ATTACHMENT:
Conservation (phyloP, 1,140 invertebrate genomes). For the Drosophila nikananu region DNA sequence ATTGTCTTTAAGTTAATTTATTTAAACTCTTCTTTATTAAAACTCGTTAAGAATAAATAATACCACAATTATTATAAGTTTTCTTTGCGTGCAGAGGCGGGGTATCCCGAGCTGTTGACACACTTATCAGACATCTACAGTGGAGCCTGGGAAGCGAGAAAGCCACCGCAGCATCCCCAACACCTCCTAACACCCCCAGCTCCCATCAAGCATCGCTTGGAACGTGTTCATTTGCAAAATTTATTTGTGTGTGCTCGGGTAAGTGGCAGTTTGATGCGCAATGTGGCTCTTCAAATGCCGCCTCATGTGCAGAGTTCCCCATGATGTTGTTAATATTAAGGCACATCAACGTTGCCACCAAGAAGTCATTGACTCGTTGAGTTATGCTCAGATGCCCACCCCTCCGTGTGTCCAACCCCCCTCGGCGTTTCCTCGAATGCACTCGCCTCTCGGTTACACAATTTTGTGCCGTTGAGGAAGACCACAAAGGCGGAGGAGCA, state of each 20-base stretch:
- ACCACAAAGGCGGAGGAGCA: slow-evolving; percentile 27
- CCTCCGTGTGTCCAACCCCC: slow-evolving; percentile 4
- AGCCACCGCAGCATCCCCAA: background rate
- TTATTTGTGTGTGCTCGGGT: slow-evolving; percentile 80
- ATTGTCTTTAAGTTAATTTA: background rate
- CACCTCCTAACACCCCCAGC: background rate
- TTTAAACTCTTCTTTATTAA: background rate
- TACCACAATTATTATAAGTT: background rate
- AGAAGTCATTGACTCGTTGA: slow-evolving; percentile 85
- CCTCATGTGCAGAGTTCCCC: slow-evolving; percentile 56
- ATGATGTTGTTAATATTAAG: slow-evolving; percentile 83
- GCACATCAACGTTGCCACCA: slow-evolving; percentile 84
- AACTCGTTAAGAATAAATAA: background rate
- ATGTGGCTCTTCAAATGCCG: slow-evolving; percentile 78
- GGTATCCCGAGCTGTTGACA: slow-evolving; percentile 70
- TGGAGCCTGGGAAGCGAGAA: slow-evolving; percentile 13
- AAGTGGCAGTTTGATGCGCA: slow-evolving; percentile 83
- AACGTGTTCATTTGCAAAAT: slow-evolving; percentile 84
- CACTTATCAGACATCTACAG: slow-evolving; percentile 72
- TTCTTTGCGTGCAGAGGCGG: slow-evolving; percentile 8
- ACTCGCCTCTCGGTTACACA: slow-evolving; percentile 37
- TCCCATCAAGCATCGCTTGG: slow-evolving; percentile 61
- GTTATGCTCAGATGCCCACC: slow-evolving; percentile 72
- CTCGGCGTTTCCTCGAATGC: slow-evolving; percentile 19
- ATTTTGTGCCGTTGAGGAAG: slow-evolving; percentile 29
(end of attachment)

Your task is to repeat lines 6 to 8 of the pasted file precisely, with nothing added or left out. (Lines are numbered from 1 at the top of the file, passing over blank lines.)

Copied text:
- ATTGTCTTTAAGTTAATTTA: background rate
- CACCTCCTAACACCCCCAGC: background rate
- TTTAAACTCTTCTTTATTAA: background rate